However, the fragmentary fossil material has hindered attempts to understand how the stegosaurs evolved and how they relate to one another. 

Bashanosaurus primitivus has several primitive features that are similar to the earliest stegosaurs — including longer tail vertebrae, a shoulder blade that is narrower and flares out, and features of the back vertebrae that are similar to the early armoured dinosaur Scelidosaurus, which lived during the Early Jurassic.   

The bizarre armour would have been used to fight off meat-eating predators like Allosaurus and Ceratosaurus.

Pictured, a complete stegosaurus fossil on display at the Natural History Museum

Allosaurus fossils have been found with large holes thought to be made by a stegosaur’s tail spike.

The natural weaponry also acted as a thermo-regulatory mechanism to keep the creature cool, and helped to attract mates. 

The fossilised remains of Bashanosaurus also reveal a host of features that make it unique from other known stegosaurs. 

For example, the bony point at the end of the shoulder blade is small and less well developed than in other stegosaurs; a bony projection of the thighbone (fourth trochanter) is positioned below the middle of the shaft; and the bases of the armour plates curve outwards and are thicker than the plates on the backs of its later relatives. 

Study co-author Dr Susannah Maidment, of London’s Natural History Museum, said: ‘The discovery of this stegosaur from the Middle Jurassic of China adds to an increasing body of evidence that the group evolved in the early Middle Jurassic, or perhaps even in the Early Jurassic, and as such represent some of the earliest known bird-hipped dinosaurs.

‘China seems to have been a hotspot for stegosaur diversity, with numerous species now known from the Middle Jurassic right the way through until the end of the Early Cretaceous period.’

Bashanosaurus is described in the Journal of Vertebrate Paleontology.


Around 66 million years ago non-avian dinosaurs were wiped out and more than half the world’s species were obliterated.

This mass extinction paved the way for the rise of mammals and the appearance of humans.

The Chicxulub asteroid is often cited as a potential cause of the Cretaceous-Paleogene extinction event.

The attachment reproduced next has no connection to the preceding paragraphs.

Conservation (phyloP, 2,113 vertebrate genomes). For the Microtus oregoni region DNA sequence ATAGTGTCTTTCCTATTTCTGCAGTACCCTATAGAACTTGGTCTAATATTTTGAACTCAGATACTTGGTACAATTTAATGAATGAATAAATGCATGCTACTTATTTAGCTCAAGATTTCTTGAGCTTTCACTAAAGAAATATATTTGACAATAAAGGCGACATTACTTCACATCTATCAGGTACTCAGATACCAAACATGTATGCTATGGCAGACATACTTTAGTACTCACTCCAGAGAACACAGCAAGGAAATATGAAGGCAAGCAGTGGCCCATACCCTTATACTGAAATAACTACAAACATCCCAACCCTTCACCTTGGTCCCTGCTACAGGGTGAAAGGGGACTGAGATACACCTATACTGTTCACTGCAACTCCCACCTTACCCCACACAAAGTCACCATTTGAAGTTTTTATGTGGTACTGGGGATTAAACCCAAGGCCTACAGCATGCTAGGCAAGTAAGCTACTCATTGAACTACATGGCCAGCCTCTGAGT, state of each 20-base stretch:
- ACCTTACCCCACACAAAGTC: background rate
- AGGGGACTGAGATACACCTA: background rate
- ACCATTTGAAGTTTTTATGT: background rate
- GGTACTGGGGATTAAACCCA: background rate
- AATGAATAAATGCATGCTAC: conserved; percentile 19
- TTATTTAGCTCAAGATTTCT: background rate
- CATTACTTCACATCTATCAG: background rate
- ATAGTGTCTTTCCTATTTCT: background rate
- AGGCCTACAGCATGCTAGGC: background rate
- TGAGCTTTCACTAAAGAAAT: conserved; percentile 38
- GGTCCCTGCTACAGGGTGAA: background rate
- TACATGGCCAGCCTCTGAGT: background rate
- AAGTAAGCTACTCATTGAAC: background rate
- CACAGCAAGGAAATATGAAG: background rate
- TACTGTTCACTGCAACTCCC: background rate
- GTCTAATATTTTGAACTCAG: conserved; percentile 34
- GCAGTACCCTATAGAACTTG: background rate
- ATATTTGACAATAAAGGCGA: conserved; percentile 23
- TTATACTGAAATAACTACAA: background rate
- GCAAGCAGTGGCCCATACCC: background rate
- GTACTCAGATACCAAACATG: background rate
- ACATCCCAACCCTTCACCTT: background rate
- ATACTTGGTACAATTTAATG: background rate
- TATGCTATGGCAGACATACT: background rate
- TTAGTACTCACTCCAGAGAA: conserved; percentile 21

The asteroid slammed into a shallow sea in what is now the Gulf of Mexico.

The collision released a huge dust and soot cloud that triggered global climate change, wiping out 75 per cent of all animal and plant species.

Researchers claim that the soot necessary for such a global catastrophe could only have come from a direct impact on rocks in shallow water around Mexico, which are especially rich in hydrocarbons.

Within 10 hours of the impact, a massive tsunami waved ripped through the Gulf coast, experts believe.

Around 66 million years ago non-avian dinosaurs were wiped out and more than half the world’s species were obliterated. The Chicxulub asteroid is often cited as a potential cause of the Cretaceous-Paleogene extinction event (stock image)

This caused earthquakes and landslides in areas as far as Argentina. 

While investigating the event researchers found small particles of rock and other debris that was shot into the air when the asteroid crashed.

Called spherules, these small particles covered the planet with a thick layer of soot.

Experts explain that losing the light from the sun caused a complete collapse in the aquatic system.

This is because the phytoplankton base of almost all aquatic food chains would have been eliminated.

It’s believed that the more than 180 million years of evolution that brought the world to the Cretaceous point was destroyed in less than the lifetime of a Tyrannosaurus rex, which is about 20 to 30 years.